No, what there should be is a game where you play as the slasher. Which I’ve thought for a long time is such an obvious idea it’s all the more frustrating that video games (and indeed culture in general) always seem to be shooting for it and juuust missing over and over again. What is all that sneaking up and instant-kill back-attacking people in action-adventure stealthy games if not the actions of a sneaky murderer? All we have to do is stop pretending that these actions are in any way heroic or justifiable. Fuck it, say I. Let’s just kill people as unjustifiably as possible. If Hatred is any evidence it’ll only boost sales. Slasher movies themselves seem to be on the same page as me, too, since most of them constantly cut to POV shots of the killer. They might as well flash up a caption saying “MAKE A FIRST PERSON GAME OUT OF THIS”. The first ten minutes of Halloween are practically a proof of concept.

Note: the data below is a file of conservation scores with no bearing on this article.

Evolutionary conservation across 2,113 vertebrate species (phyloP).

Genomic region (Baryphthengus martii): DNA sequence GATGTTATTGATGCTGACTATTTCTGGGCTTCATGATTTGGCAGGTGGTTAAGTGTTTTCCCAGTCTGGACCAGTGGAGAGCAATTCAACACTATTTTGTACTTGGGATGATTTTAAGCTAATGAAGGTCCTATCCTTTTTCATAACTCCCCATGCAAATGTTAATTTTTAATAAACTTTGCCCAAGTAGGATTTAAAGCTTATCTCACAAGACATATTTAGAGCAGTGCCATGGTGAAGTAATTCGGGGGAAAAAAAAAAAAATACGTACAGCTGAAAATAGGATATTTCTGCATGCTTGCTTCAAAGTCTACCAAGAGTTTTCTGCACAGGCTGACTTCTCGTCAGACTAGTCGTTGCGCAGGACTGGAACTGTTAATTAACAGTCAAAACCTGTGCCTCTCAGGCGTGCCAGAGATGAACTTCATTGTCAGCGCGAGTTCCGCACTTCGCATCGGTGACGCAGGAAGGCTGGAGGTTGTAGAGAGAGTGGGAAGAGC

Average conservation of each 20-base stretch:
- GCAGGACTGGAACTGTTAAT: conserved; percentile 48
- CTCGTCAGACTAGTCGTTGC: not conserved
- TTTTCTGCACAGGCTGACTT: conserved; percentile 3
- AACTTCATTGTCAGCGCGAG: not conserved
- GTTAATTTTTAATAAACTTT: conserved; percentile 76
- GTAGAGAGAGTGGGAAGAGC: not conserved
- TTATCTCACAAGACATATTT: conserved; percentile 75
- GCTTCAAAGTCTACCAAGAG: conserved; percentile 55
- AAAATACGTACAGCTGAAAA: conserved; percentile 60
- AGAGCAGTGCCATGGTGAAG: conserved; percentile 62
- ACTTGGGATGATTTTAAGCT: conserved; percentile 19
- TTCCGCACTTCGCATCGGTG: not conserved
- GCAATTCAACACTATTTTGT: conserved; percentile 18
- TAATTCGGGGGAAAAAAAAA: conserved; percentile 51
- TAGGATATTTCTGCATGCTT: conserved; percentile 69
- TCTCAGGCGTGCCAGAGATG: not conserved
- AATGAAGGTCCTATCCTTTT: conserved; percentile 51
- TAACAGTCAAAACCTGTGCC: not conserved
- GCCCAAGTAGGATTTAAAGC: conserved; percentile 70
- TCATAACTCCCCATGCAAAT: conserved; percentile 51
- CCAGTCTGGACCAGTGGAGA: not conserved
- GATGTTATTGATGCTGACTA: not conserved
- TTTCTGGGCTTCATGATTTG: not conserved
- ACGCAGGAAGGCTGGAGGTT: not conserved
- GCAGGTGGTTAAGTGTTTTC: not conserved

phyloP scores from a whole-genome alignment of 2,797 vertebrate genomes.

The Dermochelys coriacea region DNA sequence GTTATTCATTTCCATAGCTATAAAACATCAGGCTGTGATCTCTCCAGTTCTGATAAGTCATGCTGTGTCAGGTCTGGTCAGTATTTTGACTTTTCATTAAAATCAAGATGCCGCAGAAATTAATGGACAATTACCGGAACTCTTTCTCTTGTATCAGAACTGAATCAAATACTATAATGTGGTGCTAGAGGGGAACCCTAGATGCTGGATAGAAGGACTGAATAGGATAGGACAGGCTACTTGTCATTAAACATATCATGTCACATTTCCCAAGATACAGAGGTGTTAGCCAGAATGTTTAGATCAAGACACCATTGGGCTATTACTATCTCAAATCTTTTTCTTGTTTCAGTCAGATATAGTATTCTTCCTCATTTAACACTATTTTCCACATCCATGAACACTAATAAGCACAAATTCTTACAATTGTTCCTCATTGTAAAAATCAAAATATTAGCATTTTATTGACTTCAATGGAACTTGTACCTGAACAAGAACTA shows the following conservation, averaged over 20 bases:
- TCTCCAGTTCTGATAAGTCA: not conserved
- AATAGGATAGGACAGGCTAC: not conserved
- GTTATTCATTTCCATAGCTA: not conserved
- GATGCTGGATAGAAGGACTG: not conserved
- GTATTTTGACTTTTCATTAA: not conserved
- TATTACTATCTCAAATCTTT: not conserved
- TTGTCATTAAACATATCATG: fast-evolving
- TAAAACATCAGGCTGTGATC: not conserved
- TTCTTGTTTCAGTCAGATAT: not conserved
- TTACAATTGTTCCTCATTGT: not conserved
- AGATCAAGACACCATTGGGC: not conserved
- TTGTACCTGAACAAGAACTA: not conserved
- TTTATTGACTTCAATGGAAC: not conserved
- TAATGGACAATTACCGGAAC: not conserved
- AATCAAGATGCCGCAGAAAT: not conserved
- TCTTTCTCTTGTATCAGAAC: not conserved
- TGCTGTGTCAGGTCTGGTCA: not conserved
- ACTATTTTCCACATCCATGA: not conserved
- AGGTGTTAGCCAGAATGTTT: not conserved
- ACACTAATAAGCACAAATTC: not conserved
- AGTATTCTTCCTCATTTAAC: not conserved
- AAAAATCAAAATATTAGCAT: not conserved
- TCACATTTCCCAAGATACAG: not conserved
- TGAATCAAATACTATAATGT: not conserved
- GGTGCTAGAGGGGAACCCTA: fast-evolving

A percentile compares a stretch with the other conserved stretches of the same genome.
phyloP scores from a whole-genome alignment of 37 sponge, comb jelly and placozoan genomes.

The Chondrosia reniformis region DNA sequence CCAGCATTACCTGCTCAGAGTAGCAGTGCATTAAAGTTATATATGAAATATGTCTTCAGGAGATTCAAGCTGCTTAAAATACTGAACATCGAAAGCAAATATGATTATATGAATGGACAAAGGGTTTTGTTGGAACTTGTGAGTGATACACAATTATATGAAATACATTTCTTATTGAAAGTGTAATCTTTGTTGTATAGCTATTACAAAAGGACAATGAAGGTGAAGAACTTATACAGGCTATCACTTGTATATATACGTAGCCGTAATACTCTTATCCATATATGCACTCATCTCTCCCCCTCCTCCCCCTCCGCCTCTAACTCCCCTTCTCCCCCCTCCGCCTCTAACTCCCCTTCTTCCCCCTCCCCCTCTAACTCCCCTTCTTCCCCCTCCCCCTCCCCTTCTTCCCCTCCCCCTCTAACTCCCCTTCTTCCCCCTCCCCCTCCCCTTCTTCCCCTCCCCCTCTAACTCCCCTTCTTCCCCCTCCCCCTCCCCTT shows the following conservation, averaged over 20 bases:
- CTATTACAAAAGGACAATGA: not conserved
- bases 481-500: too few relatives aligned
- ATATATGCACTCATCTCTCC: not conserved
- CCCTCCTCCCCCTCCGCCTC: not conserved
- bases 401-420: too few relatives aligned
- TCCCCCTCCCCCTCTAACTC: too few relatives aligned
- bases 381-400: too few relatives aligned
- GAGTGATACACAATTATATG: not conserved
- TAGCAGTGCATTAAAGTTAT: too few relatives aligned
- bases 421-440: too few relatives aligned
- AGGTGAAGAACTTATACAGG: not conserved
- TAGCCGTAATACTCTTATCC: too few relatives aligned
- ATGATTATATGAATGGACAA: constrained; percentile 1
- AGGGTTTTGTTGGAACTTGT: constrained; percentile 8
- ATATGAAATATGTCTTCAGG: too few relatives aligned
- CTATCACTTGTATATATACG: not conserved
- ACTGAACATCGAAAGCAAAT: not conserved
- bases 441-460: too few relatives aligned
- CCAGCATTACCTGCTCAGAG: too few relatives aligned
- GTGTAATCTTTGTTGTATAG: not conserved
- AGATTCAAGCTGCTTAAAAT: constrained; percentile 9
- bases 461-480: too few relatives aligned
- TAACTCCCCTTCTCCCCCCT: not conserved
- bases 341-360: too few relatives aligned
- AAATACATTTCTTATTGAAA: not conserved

So that’s how you’d do it: a first person game set sandbox-style in a sleepy country town with a day-night cycle. Let’s use the Far Cry 3 engine, but instead of using vantage points to mark targets with binoculars, you mark targets by driving around the town during the day, eavesdropping on conversations between teens as they discuss the gossip of the day and talk about how much they’re going to enjoy boning each other at Chad’s party tonight. This will prompt your character to target the speaking teen and realize how important it is that they be murdered in a poetic manner.

As the sun sets the player tails the marked teen to the location of Chad’s party, and when darkness has fully fallen, the fun stage of the game begins, and our hero puts on their custom horror mask (new masks available as DLC!) and sets to work.


Obviously the main objective is to sneak through Chad’s party house and murder the targeted teen, but there are going to be a lot of other horny teens in Chad’s party house, and if any of them discover your presence and get away from the mission area long enough to call the police then you’ll have failed. So naturally you’ll want to lure away and kill all the other teens surrounding your target before any of them can realize something’s up, almost as if it’s a standard slasher movie or something.